A new Core-to-Core Program, entitled "International research network toward the era of deep and wide near-infrared surveys of the Universe with space and ground-based telescopes" led by Prof. Michitoshi Yoshida, the Director of Subaru Telescope, has been approved by the Japan Society for the Promotion of Science (JSPS) as a 5-year program (April 2021-March 2026). Under this program, JSPS will support our science collaboration between Japan, US, France, Australia, and Taiwan.
How big is the Universe? What did the first stars and galaxies look like? Astronomical observations at near-infrared wavelengths are critical to answer these questions by setting new records for observations of high-redshift objects. Currently, there are a number of ambitious projects around the world to launch space telescopes and to build ground-based telescopes/instruments to perform deep and wide-field observations in the near-infrared, all of which are expected to revolutionize our understanding of the Universe in the late 2020s.
The main focus of this JSPS Core-to-Core Program is to establish a research network to accelerate science collaboration between the Subaru Telescope, NASA’s Nancy Grace Roman Space Telescope, and ESA’s Euclid space telescope; and to accelerate the development of the next-generation wide-field adaptive optics system for the Subaru Telescope (ULTIMATE-Subaru).
Dr. Yusei Koyama (Project Scientist of ULTIMATE-Subaru), one of the leading scientists of this Core-to-Core Program, says, "The approval of this program is a very important step for the ULTIMATE-Subaru project, as well as the future of Subaru Telescope. We are very proud that many top-level scientists around the world are enthusiastic about collaboration with the Subaru Telescope."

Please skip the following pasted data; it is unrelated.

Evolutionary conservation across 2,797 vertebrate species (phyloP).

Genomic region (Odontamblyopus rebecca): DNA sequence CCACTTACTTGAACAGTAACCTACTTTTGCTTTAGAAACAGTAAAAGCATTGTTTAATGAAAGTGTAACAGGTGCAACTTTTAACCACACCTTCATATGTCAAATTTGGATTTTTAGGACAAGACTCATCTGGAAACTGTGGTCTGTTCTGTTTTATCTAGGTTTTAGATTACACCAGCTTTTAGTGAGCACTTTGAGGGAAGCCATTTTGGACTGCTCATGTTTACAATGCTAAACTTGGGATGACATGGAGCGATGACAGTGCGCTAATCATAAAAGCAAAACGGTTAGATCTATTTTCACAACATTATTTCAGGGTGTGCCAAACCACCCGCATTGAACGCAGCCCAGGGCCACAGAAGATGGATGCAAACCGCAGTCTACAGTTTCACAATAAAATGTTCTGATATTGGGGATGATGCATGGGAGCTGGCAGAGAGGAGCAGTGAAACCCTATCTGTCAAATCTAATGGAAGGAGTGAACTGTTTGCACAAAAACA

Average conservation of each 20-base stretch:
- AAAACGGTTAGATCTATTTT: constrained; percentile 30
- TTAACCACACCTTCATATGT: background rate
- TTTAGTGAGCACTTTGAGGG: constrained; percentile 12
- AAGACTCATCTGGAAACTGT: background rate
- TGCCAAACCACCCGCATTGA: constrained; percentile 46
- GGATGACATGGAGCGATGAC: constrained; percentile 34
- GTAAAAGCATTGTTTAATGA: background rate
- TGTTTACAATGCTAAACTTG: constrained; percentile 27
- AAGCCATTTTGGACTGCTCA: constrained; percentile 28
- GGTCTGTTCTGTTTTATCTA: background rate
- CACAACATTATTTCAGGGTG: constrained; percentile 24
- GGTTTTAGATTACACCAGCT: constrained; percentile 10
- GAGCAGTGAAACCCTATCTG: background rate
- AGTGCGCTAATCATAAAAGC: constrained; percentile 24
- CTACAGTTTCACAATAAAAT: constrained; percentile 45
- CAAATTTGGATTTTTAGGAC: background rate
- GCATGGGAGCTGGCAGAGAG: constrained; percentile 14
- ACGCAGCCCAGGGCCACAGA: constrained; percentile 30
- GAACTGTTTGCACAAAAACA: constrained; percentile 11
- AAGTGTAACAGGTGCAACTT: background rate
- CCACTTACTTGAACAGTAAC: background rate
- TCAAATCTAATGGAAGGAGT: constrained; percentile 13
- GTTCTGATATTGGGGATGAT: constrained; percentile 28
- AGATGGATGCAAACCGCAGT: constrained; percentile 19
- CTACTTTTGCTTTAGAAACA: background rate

This Core-to-Core program also aims to foster collaboration with the PRIME telescope (in South Africa, to be operated by Osaka University) and the SWIMS instrument on the TAO telescope (in Chile, to be operated by the University of Tokyo), both of which have wide-field observational capabilities in the near-infrared. This project is named "SUPER-IRNET," an acronym made by taking the first letter of the names of the five key projects mentioned above – "S"WIMS, "U"LTIMATE, "P"RIME, "E"uclid, and "R"oman. This SUPER-IRNET also plans to organize several workshops/conferences, to encourage interaction particularly between young scientists in the five countries to build a basis for future, long-term collaboration. In these ways, the Subaru Telescope is now expected to play a leading role in the new era of optical-infrared astronomy.